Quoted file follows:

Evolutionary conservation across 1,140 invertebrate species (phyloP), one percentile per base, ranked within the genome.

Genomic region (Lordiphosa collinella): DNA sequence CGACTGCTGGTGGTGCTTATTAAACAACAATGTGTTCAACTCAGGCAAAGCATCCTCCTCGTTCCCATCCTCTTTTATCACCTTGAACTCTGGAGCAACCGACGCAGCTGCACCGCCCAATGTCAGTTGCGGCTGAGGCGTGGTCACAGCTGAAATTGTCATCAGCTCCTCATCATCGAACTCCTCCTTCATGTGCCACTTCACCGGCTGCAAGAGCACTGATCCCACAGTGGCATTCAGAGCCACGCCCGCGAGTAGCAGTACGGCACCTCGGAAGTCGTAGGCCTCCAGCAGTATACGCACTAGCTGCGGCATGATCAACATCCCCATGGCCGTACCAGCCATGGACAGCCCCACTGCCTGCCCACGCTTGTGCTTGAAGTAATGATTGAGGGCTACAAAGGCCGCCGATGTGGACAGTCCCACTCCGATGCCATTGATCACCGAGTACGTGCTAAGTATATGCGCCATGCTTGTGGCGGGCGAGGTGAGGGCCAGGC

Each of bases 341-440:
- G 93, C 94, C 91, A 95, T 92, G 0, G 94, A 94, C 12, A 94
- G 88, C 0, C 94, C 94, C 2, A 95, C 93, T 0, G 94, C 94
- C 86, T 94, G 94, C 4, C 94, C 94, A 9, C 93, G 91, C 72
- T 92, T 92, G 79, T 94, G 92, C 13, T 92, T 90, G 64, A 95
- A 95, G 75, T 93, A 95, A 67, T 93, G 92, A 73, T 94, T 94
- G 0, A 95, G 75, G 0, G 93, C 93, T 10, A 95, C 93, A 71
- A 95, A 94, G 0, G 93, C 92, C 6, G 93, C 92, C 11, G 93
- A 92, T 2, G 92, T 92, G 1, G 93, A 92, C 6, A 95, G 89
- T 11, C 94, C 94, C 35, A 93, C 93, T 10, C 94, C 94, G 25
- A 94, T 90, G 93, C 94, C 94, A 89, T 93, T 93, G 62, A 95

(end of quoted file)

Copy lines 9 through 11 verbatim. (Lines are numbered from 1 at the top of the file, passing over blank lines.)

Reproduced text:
- G 0, A 95, G 75, G 0, G 93, C 93, T 10, A 95, C 93, A 71
- A 95, A 94, G 0, G 93, C 92, C 6, G 93, C 92, C 11, G 93
- A 92, T 2, G 92, T 92, G 1, G 93, A 92, C 6, A 95, G 89